Oxidative response gene polymorphisms and risk of adult brain tumors Academic Article uri icon

Overview

MeSH Major

  • Brain Neoplasms
  • Catalase
  • Oxidative Stress
  • Polymorphism, Single Nucleotide
  • Superoxide Dismutase

abstract

  • Oxidative stress is believed to play a key role in tumor formation. Although this mechanism could be especially pertinent for brain tumors given the high oxygen consumption of the brain, very little has been published regarding brain tumor risk with respect to genes mediating oxidative stress. Using data from non-Hispanic whites in a hospital-based case-control study conducted by the National Cancer Institute between 1994 and 1998, we evaluated risk of glioma (n=362), meningioma (n=134), and acoustic neuroma (n=69) compared to noncancer controls (n=494) with respect to nine single nucleotide polymorphisms from seven genes involved in oxidative stress response (CAT, GPX1, NOS3, PON1, SOD1, SOD2, and SOD3). We observed increased risk of glioma (odds ratio [OR](CT/CC)=1.3; 95% confidence interval [95% CI], 1.0-1.7) and meningioma (OR(CT/CC)=1.7; 95% CI, 1.1-2.7) with the C variant of SOD3 rs699473. There was also indication of increased acoustic neuroma risk with the SOD2 rs4880 Ala variant (OR(CT/CC)=2.0; 95% CI, 1.0-4.2) and decreased acoustic neuroma risk with the CAT rs1001179 T allele variant (OR(CT/TT)=0.6; 95% CI, 0.3-1.0). These relationships persisted when major groups of disease controls were excluded from the analysis. Our results suggest that common variants in the SOD2, SOD3, and CAT genes may influence brain tumor risk.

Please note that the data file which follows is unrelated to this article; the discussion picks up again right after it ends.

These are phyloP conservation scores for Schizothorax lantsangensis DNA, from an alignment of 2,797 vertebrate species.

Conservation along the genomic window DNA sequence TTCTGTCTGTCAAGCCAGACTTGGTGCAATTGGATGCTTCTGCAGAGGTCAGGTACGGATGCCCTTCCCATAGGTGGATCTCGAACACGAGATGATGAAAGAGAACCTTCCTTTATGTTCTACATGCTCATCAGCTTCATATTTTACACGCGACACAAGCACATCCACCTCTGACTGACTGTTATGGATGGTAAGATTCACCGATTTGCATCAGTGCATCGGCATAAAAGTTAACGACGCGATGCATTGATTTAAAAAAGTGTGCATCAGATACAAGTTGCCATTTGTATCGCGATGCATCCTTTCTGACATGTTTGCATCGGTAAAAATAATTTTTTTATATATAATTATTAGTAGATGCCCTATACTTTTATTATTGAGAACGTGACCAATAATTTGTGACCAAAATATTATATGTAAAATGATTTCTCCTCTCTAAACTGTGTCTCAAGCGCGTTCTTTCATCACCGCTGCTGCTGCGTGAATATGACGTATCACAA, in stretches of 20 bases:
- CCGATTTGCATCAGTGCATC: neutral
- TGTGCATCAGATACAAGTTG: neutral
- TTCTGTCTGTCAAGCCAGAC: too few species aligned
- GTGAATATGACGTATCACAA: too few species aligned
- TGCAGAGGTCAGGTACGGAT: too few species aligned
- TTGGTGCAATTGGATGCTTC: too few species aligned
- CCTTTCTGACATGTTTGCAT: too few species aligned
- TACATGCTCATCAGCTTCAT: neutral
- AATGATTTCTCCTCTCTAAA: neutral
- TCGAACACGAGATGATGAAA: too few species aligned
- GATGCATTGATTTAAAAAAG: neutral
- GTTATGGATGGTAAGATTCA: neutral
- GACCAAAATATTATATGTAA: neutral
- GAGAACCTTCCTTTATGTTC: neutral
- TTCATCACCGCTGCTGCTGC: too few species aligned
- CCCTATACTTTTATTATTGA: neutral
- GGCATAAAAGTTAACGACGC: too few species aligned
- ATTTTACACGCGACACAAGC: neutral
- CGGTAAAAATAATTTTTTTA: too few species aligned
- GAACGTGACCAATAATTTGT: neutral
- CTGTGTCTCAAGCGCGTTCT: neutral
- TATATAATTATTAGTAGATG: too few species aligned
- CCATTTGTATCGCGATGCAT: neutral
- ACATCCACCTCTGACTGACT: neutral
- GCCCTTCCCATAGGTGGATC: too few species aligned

publication date

  • October 2008

Research

keywords

  • Academic Article

Identity

Language

  • eng

PubMed Central ID

  • PMC2666247

Digital Object Identifier (DOI)

  • 10.1215/15228517-2008-037

PubMed ID

  • 18682580

Additional Document Info

start page

  • 709

end page

  • 15

volume

  • 10

number

  • 5